Carnarvon Space and Technology Museum


The Carnarvon Space and Technology Museum celebrates the little-known history of the role Carnarvon played in the manned space program and in the Australian satellite communications industry.

In 1966, the Casshorn antenna locally known as the ‘Sugar Scoop’ was used for the first television broadcast from Australia to the BBC in London. The program was called “Down Under Comes Up Live”.

On 21 July 1969, the day of the Apollo 11 moon landing, the Casshorn antenna which stands beside the OTC Dish relayed Neil Armstrong’s first steps on the Moon from NASA’s Honey Suckle Creek Tracking Station to Perth’s TV audience via Moree earth station – the first live telecast into Western Australia. Later in 1969, the larger 29.6 metre wide steerable antenna was built to facilitate better communication between the NASA Tracking Station and the USA.

The Carnarvon Tracking Station (no longer standing) was located 10 kilometres south from Carnarvon. The station was built to support NASA’s Gemini, Apollo and Skylab programs. It was commissioned in 1964 and operated for 11 years. It was the last station to communicate with the space capsules leaving the earth’s orbit, and the last to make contact before splashdown in the Pacific Ocean. At the height of the operation, it had a staff of 220 people.

The OTC Satellite Earth Station is now the site for the Carnarvon Space and Technology Museum, located approximately 6km from the town centre. The OTC Satellite Earth Station was opened in1966, initially the 12.8 metre wide Casshorn antenna known as the ‘sugar scoop’ was part of the global satellite communications system. The museum focuses on two parts, the Carnarvon Tracking Station and the OTC Satellite Earth Station, for which each station played separate roles in the early space industry.

Phase One of the museum was officially opened by retired NASA astronaut Buzz Aldrin in 2012, Phase Two by Australian born astronaut Andy Thomas in 2014 and Phase Three in 2016 by “The Last Man on the Moon” astronaut Gene Cernan. In 2018 a new display was built to honour the first American in space Alan Shepard. The full size 25-meter-tall mockup of a Mercury Redstone sits proudly sits at the entry of the museum. The museum is operated by a small, dedicated group of volunteers and is mainly self-funded.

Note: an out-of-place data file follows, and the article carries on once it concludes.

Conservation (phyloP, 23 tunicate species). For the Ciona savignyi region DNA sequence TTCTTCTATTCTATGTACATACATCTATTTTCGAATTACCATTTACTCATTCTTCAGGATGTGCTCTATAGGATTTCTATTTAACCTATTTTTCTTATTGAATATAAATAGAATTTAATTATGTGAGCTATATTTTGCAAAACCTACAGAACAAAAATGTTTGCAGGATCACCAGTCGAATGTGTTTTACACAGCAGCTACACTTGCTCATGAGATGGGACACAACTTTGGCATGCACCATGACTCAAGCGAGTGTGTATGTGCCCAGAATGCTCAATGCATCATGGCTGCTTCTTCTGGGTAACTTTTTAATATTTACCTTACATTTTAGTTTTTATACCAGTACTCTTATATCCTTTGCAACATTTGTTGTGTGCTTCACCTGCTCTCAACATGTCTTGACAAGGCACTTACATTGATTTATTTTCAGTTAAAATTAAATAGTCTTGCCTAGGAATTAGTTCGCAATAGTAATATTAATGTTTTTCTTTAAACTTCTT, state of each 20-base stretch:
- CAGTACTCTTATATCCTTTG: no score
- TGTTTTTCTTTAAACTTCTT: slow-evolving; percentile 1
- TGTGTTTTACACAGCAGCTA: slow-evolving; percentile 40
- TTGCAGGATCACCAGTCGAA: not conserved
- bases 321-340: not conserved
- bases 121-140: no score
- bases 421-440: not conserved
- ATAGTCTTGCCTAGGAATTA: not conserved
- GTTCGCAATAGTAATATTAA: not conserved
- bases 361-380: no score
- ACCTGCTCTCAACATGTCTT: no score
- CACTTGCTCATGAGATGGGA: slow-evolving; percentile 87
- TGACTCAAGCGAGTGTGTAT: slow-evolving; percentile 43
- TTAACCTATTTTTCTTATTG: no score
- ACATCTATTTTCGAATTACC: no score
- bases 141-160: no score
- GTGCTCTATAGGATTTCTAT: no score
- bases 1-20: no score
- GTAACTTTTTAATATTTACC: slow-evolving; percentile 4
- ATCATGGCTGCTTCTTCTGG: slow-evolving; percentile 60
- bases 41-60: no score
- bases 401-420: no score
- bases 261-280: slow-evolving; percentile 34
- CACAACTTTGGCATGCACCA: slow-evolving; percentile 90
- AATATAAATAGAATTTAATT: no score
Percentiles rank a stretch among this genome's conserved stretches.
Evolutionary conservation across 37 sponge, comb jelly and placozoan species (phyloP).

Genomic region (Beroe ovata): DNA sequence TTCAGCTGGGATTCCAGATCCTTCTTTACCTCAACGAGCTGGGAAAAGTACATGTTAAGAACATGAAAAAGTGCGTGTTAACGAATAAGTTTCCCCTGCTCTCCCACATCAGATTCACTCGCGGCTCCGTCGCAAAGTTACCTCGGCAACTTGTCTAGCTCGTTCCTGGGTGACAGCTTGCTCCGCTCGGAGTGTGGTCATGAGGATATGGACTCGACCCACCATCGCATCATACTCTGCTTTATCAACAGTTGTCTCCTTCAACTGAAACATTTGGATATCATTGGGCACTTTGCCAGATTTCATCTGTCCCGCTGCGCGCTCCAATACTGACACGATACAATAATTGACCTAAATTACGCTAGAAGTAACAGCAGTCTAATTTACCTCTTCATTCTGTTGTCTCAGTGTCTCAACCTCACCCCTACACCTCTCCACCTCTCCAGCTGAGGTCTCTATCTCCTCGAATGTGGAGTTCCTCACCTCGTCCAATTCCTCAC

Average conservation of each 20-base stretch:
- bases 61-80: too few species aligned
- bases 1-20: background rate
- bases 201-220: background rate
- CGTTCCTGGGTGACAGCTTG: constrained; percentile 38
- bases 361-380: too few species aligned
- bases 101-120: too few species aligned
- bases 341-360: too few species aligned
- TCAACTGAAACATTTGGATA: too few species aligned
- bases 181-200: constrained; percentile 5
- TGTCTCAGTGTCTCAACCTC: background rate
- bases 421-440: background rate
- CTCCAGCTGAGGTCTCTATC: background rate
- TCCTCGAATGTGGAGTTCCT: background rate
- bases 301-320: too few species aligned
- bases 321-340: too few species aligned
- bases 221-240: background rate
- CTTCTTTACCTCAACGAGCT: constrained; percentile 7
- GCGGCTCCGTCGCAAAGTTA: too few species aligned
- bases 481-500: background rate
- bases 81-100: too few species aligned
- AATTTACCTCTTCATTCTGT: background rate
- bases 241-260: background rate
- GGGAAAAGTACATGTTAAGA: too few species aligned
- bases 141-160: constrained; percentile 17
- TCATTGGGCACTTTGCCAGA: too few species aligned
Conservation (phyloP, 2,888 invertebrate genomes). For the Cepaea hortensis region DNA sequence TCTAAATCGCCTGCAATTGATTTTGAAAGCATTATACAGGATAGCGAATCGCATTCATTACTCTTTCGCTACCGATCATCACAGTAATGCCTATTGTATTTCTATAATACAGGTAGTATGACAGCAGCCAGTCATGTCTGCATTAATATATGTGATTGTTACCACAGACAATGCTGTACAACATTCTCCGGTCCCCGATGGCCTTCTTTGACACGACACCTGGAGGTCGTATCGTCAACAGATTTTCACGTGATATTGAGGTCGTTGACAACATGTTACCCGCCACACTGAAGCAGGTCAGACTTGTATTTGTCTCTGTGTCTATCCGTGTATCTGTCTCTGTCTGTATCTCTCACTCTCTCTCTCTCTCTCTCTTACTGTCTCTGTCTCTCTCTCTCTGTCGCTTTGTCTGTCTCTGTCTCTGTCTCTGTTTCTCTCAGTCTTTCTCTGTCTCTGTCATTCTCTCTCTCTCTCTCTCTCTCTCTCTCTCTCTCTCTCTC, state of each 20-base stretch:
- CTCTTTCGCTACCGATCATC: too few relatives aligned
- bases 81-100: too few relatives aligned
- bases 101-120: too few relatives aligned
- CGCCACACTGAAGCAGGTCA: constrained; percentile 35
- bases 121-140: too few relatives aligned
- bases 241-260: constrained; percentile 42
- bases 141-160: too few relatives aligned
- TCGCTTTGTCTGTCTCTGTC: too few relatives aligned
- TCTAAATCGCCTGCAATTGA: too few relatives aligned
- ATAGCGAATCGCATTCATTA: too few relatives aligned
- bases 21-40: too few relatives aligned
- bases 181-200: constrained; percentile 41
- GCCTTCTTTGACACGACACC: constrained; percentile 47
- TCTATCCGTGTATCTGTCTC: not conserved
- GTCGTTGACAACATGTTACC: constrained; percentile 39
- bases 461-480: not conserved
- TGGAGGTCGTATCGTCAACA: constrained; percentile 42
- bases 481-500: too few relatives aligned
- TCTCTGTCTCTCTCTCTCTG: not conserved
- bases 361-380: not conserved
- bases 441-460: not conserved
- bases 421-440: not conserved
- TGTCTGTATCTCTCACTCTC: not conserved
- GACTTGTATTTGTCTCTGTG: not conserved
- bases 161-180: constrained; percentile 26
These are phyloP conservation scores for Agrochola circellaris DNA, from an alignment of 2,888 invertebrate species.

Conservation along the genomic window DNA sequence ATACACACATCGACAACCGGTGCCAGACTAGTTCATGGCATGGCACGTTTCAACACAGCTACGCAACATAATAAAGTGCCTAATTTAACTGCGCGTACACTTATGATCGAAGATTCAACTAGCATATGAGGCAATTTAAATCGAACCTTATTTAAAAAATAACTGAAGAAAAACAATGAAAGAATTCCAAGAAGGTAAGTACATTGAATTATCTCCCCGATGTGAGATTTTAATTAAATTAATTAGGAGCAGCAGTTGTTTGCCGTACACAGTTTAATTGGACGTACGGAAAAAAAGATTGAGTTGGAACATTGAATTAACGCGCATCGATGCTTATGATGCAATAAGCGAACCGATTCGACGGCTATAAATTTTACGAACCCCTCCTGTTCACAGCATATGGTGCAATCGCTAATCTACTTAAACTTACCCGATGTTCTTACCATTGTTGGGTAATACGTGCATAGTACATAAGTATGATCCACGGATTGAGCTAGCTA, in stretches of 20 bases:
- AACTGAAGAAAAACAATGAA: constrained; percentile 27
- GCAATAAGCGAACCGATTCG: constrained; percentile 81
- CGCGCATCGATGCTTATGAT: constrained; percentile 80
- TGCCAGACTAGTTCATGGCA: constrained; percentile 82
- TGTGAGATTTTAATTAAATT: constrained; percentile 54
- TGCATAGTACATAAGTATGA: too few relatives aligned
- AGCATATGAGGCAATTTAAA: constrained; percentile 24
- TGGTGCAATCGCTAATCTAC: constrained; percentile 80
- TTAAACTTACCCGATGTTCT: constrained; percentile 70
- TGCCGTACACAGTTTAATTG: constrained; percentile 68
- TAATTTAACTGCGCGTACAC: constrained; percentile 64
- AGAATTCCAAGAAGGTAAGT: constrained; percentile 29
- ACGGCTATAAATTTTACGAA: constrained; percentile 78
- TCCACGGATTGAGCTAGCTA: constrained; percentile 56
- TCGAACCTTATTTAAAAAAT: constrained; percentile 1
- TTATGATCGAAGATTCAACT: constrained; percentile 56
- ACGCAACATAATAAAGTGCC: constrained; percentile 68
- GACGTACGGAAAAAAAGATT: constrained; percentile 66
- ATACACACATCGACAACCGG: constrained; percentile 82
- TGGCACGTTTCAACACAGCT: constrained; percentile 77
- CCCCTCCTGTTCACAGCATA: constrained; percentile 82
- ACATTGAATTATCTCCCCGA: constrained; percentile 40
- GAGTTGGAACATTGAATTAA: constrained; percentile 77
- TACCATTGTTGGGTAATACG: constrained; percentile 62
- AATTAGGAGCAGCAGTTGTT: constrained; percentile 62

out of this world experiences

Apollo Experience - Jump inside the full-size apollo capsule to experience a near to real life experience of the Saturn v launch. The capsule shakes and rattles while you take off! 

Planetarium - Every half hour enjoy the wonderful movies in the 6-meter diameter inflatable planetarium. It's a full-on visual experience exploring space. 

Space Theatre - Take a step back in time, relive the touching moments and watch the short documentaries of the space communications. 

Museum Displays - ON display throughout the museum is the full-size Gemini and Apollo capsules, original mercury, Gemini and Apollo consoles, official piece of skylad and OTC and NASA memorabilia. 

Interactive Displays - This is where the kids will stay entertained for hours. Suitable for all ages, you can try and land the space shuttle, learn about solar power and so much more. You are guaranteed your children to be scientist after a visit to the Space Museum. 

Shape Shop - No visit the Space Museum is complete without taking some memorabilia from the Carnarvon Space and Technology Museum. Gold Coin collectors will find their very own Space coin, plus so much more like Astronaut ice-cream. Hmmm... interesting.

For more information on the Carnarvon Space and Technology Museum visit the website